Creative Group brought together three behavioral experts to discuss common mistakes leaders make when it comes to incentive program design.

Sin 5: We’ll figure it out (behind the scenes) – don’t worry about being transparent

Your Inclination: I’m not sure who’s going to win but I want to ensure that my top reps get good rewards.

The Argument Against It: Without confidence in the data, rewards and incentives can become divisive.

How familiar is this: “I’ll tell you if you promise not to tell anyone else – okay?” Everything leaks. Eventually things come out and a lack of transparency will eventually become evident to those involved. So, this begs the question: why try to be covert in the first place?

No one launches a sales incentive with the intention of mucking things up, yet it happens all the time. The reasons are manifold, and the most important consideration is that the path to failure typically begins with small decisions.

Oftentimes, an executive who was not involved in the planning or design casually asks, “How are we making sure our top reps are going to win the trip?” The implication is clear that top performers need to be recognized, but the approach is misguided. That executive might be asking to ensure that high-performing reps are recognized, not merely winners in the incentive.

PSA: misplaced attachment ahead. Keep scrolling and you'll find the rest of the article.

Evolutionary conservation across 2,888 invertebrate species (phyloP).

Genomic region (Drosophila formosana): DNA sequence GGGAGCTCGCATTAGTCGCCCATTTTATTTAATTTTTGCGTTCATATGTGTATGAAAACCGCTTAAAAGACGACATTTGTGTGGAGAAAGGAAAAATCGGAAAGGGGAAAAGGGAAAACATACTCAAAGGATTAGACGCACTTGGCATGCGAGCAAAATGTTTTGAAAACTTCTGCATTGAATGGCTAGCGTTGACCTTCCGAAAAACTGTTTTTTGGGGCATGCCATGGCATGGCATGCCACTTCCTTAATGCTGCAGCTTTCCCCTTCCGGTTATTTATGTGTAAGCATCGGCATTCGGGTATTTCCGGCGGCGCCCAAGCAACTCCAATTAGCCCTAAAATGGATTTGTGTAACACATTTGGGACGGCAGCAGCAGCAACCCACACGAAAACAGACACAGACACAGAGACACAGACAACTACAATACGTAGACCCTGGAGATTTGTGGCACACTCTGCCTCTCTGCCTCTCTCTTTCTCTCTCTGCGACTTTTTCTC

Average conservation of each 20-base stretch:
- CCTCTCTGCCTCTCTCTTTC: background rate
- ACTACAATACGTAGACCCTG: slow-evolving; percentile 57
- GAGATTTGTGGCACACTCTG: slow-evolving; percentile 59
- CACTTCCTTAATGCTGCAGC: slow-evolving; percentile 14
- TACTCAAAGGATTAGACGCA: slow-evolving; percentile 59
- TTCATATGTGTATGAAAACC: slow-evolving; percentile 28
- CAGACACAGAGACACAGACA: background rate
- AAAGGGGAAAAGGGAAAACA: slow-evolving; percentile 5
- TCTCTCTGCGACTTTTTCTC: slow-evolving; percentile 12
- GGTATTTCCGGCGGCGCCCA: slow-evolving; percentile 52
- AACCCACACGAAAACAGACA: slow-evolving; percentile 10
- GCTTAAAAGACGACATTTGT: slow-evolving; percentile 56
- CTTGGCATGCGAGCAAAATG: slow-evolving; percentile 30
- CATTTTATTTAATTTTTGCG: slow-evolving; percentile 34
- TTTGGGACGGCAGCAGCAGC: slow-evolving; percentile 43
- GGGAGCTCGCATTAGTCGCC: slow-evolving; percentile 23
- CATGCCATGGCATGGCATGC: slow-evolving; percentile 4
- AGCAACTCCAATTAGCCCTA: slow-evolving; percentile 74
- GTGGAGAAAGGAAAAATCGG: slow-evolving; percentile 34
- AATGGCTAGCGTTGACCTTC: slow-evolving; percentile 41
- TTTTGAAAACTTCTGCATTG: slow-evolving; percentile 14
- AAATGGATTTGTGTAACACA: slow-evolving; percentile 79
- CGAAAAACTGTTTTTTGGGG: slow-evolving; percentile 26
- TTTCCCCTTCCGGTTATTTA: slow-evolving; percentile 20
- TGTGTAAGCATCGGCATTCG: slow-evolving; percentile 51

When Google ran Project Aristotle a few years ago, they discovered that one of the most critical factors to making successful teams was psychological safety. When employees feel like the work environment is fair, they work harder. They don’t hold back. They give it their all. That’s the point of incentive program, isn’t it: to have reps give their all?

Psychological safety is evident when employees are empowered to ask questions without fear of retribution or criticism, and they understand the rules and how they apply to everyone. (NOTE: Simply writing rules that state the conditions is one thing, having the reps understand them is quite another.) Transparency is the foundation on which all solid incentive plans are built.

When transparency fails and rumors of favors or unequal treatment emerge, emotions will get the best of reps who perceive injustice. Also, as humans, we tend to fill in missing or incomplete information with a negative assumption. The caveman who heard something in the brush and assumed it was a saber tooth tiger ran away and survived, while the caveman who assumed it was his friend stayed and died. We are hardwired to assume the negative. When we lack transparency around how the incentives work, we are inadvertently inviting people to take a negative view of the reasons why the incentive is designed the way it is. Emotions are great at generating engagement; however, emotions fueled by anger or anxiety will decrease your results.

Sales incentives are best delivered when they are designed well. Measure twice, cut once, the wise carpenters say, and that’s the case when it comes to incentive design. Begin with clear objectives and goals. Ask yourself if the rules you’re employing will accomplish the goals you’ve created. If top-performer recognition is critical, design a program that addresses it. If maximizing the sales revenue or profitability during the incentive period are most critical, design those priorities into the rules.

Better clarity surrounding objectives leads to better design.

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